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Mugabe: Black takeovers top agenda

Zimbabwe president Robert Mugabe claims his party won "a resounding mandate" from voters to complete a sweeping black empowerment programme to take over foreign and white-owned assets.

He said the plan, widely criticised by Western countries, will be "pursued to its successful conclusion."

Outgoing prime minister Morgan Tsvangirai, 61, is challenging the results of the July 31 election and alleges widespread vote rigging that gave Mr Mugabe, 89, and his ZANU-PF party a commanding victory.

Addressing military parades on the annual Defence Forces holiday,Mr Mugabe said voters ended an unwieldy coalition with Mr Tsvangirai's opposition that was formed after the last violent and disputed elections in 2008.

He said the vote showed confidence in his party and its drive for "total economic emancipation" for prosperity and jobs. "I extend my hearty congratulations to all of you for showing our foreign detractors our destiny lies in our hands," he said.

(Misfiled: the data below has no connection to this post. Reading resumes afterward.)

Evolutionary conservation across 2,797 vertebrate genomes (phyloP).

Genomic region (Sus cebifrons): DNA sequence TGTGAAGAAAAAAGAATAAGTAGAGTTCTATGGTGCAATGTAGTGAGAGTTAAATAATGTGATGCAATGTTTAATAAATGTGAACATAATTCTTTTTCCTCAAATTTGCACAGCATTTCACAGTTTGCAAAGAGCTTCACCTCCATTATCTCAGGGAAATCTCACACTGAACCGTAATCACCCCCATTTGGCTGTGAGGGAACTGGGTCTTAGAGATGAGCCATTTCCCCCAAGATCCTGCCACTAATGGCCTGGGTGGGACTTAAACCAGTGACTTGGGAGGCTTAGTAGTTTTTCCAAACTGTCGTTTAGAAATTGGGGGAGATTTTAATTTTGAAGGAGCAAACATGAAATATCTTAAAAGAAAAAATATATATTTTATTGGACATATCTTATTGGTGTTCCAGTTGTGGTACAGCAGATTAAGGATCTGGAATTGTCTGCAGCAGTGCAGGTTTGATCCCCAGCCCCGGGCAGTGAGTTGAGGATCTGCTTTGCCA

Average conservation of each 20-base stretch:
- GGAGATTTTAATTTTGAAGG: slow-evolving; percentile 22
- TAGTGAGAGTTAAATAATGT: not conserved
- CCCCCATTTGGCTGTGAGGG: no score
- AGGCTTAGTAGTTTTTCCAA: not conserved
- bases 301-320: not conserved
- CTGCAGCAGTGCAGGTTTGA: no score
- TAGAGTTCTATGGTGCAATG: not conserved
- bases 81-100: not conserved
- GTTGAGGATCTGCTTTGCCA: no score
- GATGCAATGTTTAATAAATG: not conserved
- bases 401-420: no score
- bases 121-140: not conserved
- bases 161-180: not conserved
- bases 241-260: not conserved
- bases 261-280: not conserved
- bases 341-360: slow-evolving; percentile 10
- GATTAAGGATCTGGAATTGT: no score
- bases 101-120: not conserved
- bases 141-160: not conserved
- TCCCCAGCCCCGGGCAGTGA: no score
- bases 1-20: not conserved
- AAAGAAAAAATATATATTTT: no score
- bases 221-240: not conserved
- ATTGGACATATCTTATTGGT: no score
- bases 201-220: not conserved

A day earlier, in his first public appearance since the election on the Heroes' Day holiday , honouring guerrillas in the war the led to independence in 1980, Mr Mugabe described his rivals as an enemy he disposed of in the election "like garbage." In his latest outburst he called them "some misguided fellow countrymen" who received backing from hostile Western nations and followed a regime-change agenda to oust him.

Mr Tsvangirai's party had called for reforms to the military and police it has blamed for state orchestrated violence in the past.

"What they call security sector reform is when the enemy's aim is to dilute the efficiency of the Zimbabwe Defence Forces," Mr Mugabe said. "We appeal to all Zimbabweans to resist the enemy's strategies and renewed advances by our erstwhile colonisers."

Britain and the United States have questioned whether the results of the July 31 poll represent a free and fair vote.

Mr Mugabe, who for the first time this year inspected the parades from an open military vehicle instead of walking through the ranks, said Britain has opposed black empowerment since 2000 when thousands of white farmers were forced to surrender their land. Critics of the programme say it disrupted Zimbabwe's agriculture-based economy, shut down industries and scared away foreign investment in mining and other businesses where owners were required to yield 51% control to blacks.

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